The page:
- The Washington Times - Tuesday, October 8, 2002

The Washington Capitals conducted media day yesterday but the team saved the biggest announcement of the day until last night.
The Caps acquired right wing Mike Grier in a trade with Edmonton, the Oilers getting second- and third-round draft picks in June. Grier played six physical seasons in Edmonton, scoring 81 goals and 183 points, after three seasons at Boston University.
At 6-foot-1, nearly 230 pounds, Grier scored 15 or more goals in three of his six NHL seasons and became available only because Edmonton has to cut costs. Grier and his salary of $1,348,750 became expendable.
He seems a perfect fit on the right side to rebuild the checking line with center Jeff Halpern and left wing Steve Konowalchuk. He might even be bumped up to the second line to play the right side with Robert Lang and Peter Bondra.
"He's an honest hockey player, he plays hard, he plays both ends of the ice and is capable of scoring 20 goals," said general manager George McPhee last night. The trade immediately makes the Caps a tougher team in the Eastern Conference, where toughness often makes a difference.
Grier's arrival will cost somebody a job. Even before the trade, the Caps were three players over the roster limit, not counting one player who might end up on injured reserve and two players who continue to hold out, centers Andrei Nikolishin and Dainius Zubrus.
The Caps skated three goalies, nine defensemen and 13 forwards at practice yesterday and center Brian Sutherby was in the trainer's rooms. Washington must submit a 23-man roster to the league no later than 3p.m. today, meaning several moves must be made.
"We have some tough decisions to make but you don't want them to be easy," said McPhee. Earlier he had reduced the roster by four when he sent twins Chris and Peter Ferraro to Portland along with defensemen Nolan Yonkman and Jason Doig.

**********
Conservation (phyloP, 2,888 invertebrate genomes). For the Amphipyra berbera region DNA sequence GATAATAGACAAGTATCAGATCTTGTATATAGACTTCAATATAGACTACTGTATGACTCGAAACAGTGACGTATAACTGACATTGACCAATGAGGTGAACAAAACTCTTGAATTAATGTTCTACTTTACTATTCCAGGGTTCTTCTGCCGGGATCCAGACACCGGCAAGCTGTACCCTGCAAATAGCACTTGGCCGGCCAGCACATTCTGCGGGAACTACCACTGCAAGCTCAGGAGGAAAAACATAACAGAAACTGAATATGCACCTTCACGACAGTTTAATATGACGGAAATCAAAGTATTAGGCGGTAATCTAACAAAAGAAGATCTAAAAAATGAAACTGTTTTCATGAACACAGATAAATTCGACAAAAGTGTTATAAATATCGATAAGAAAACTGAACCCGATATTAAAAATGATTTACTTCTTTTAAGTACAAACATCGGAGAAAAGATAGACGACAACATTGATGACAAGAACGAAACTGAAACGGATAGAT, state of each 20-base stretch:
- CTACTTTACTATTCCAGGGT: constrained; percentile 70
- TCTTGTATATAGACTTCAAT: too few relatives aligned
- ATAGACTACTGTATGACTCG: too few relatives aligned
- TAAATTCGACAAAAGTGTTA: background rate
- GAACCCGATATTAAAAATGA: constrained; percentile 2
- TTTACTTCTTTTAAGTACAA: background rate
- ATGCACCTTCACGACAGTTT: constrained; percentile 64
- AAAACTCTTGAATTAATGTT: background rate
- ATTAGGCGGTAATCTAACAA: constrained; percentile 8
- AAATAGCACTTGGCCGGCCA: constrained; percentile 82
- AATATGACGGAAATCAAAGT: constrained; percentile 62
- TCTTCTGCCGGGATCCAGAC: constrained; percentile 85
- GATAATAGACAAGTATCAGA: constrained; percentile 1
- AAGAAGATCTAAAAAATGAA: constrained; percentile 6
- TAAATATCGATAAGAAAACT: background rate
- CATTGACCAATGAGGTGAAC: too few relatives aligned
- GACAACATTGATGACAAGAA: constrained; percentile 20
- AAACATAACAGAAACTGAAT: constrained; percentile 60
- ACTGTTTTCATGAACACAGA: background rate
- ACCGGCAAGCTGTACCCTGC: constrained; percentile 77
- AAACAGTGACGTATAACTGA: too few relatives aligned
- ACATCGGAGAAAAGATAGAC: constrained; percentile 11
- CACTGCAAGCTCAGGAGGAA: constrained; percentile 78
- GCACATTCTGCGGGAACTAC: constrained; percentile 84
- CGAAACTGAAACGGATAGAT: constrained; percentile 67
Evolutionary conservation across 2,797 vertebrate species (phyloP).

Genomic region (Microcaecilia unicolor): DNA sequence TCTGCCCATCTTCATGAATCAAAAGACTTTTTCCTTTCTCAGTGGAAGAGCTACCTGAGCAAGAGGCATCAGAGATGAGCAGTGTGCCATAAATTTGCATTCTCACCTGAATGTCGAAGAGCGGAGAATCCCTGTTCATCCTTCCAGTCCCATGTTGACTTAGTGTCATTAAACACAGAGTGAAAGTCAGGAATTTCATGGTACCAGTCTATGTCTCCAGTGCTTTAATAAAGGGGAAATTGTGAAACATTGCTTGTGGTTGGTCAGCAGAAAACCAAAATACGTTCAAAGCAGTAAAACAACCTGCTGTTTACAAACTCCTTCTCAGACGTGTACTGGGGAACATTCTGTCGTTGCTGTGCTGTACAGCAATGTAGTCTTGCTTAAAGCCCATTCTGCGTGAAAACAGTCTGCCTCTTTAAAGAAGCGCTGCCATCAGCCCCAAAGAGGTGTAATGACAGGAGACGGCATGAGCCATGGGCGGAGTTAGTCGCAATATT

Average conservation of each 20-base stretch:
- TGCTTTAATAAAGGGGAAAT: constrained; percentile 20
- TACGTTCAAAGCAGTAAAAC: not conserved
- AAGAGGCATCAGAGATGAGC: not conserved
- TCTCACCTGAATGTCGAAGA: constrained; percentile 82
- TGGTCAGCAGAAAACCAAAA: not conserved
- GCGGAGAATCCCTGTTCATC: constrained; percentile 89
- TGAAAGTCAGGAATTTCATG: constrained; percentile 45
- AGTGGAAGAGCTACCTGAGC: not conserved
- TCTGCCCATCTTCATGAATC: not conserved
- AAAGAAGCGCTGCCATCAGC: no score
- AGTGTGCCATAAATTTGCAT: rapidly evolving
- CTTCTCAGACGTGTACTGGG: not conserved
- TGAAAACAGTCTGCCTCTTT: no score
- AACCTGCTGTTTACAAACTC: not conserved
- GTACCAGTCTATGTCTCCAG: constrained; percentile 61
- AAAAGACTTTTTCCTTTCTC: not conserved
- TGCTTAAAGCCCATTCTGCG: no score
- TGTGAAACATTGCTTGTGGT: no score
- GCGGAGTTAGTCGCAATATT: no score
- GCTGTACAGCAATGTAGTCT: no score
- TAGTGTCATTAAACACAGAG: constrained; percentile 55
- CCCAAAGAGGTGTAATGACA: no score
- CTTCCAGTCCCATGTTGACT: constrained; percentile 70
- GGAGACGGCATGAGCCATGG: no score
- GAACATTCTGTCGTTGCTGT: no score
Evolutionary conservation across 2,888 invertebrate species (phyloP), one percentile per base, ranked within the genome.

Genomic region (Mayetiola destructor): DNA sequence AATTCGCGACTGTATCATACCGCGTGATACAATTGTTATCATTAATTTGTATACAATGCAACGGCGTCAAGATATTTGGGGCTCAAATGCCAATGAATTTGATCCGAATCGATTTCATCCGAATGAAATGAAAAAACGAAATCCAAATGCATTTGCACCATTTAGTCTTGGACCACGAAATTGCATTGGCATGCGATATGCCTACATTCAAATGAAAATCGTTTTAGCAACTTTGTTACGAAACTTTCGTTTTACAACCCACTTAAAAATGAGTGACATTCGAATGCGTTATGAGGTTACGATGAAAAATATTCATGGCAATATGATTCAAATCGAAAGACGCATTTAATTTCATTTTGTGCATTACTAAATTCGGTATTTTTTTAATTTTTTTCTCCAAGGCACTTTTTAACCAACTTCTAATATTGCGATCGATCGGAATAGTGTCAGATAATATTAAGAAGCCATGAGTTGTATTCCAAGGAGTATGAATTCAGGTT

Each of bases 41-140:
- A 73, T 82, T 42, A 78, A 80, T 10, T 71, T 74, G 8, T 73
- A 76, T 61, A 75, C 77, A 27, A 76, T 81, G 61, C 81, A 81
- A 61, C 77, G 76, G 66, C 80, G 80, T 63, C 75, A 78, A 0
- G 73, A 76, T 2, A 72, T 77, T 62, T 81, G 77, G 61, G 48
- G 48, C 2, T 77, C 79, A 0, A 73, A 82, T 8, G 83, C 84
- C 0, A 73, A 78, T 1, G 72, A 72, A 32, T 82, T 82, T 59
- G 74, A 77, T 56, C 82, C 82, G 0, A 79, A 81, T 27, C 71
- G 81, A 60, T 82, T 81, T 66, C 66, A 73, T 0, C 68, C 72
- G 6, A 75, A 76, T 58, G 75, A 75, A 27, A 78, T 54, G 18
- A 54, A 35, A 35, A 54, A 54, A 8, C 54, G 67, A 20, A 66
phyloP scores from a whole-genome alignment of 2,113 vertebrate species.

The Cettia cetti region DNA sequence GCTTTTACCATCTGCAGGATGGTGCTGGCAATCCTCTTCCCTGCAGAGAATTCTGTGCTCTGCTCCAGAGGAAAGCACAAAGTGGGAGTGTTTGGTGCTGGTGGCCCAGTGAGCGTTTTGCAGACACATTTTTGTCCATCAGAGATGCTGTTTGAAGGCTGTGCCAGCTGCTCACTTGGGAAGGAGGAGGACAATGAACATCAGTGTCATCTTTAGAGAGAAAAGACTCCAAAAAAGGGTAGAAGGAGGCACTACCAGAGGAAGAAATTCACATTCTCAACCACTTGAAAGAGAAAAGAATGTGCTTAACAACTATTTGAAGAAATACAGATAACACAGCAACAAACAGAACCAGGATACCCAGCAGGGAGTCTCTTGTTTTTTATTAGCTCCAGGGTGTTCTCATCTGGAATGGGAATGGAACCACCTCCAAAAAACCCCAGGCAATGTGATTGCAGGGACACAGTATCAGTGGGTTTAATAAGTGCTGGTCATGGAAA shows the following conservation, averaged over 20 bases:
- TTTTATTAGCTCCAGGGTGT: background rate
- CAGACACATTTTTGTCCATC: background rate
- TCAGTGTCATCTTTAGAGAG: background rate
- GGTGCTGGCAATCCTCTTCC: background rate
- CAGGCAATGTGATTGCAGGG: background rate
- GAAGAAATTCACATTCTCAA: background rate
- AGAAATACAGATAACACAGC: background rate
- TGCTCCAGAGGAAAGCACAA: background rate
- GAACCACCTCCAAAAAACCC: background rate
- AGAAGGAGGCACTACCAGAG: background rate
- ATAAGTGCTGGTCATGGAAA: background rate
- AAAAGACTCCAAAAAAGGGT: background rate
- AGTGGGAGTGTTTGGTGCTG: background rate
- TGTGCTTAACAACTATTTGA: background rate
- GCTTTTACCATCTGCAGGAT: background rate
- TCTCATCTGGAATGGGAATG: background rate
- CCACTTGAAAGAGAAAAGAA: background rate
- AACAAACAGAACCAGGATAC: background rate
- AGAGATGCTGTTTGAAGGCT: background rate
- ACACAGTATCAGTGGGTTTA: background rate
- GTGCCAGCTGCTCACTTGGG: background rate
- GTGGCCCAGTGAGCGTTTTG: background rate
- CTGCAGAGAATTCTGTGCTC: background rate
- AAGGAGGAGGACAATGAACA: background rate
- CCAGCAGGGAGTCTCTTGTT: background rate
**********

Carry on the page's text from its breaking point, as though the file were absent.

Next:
Doig, a lifer in the minors, had an impressive camp but was caught in the numbers game. Yonkman (6-6, 240) has got to learn to be more punishing when he makes contact.
Among the players who stayed was Steve Eminger, who turns 19 on Halloween. He made the roster in his first pro camp; he was drafted by the Caps 12th last June. He signed a contract yesterday at the mandatory rookie salary cap, approximately $1,125,000 over three years.
Seven players age 33 or older who played for the Caps last season are no longer on the roster, and that figure could grow. Decisions have to be made today on defenseman Sylvain Cote, 38, and goalie Craig Billington, 36.
"You're talking nine, maybe 10, 11 different faces, faces that were here last year that aren't here now," said McPhee.
"[The replacements are] quicker players and they're hungry and that's what you want. We want a team that's really going to compete and be a hard team to play against."
Coach Bruce Cassidy, who has been mild-mannered and almost soft-spoken so far, let loose yesterday when the team appeared to be going through the motions on a breakout drill. His whistle sounded, shriller than usual, and he said his piece.
"Listen," he barked, "if you guys want to skate, fine, we can skate all day, I don't care. We'll skate until we do this right. I don't think it's too much to ask to have a simple D-to-D pass to lead the breakout. Let's go."
Notes The team will vote today on a captain.
Defenseman Calle Johansson will see shoulder specialists in Lexington, Ky., today for a last check on his rotator cuff surgery before the season begins Friday against Nashville.
The Caps are counting on Halpern's groin to be ready in time for the opener. He missed all eight preseason games and many of the practices after spending the summer coming back from reconstructive knee surgery. He is not in game shape but has three days to work on it.
Sutherby's bruised shoulder makes him questionable for the opener.
Bondra (6-4-10) and Glen Metropolit (5-5-10) were tied for second in the league in preseason scoring; Montreal's Mariusz Czerkawski had 11 points.



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